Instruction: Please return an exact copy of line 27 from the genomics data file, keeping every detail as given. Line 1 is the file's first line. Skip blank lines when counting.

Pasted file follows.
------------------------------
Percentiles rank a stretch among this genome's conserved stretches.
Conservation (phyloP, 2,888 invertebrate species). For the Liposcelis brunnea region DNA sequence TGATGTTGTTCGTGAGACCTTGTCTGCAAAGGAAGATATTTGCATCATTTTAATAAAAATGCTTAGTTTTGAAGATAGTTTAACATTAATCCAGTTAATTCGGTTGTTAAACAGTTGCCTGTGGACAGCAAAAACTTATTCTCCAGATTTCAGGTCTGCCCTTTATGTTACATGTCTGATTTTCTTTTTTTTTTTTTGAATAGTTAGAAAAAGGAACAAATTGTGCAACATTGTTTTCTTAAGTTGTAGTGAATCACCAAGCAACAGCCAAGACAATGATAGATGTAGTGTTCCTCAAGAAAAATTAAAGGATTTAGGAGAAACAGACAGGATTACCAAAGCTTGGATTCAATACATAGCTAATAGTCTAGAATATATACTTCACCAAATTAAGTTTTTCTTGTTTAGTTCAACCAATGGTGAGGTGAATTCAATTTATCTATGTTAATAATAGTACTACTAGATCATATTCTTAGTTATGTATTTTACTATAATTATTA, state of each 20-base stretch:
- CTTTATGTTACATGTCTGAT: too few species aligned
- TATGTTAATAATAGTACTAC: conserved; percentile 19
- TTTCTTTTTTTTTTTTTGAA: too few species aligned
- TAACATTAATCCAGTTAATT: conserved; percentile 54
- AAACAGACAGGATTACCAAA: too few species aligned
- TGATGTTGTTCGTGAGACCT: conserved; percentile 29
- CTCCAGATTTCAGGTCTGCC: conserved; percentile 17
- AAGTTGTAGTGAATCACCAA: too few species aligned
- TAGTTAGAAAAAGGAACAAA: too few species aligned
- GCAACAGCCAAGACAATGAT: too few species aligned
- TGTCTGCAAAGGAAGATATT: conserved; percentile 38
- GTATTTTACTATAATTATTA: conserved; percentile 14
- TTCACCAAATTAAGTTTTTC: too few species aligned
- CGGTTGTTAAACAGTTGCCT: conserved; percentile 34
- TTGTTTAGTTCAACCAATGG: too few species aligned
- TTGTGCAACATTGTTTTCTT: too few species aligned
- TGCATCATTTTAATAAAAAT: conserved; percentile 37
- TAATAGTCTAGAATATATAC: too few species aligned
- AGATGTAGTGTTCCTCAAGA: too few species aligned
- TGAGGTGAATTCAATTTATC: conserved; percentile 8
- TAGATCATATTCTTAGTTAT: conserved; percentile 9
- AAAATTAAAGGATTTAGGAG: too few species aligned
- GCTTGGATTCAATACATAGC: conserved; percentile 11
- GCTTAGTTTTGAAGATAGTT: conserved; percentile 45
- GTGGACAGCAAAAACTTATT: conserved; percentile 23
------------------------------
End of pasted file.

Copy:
- GTGGACAGCAAAAACTTATT: conserved; percentile 23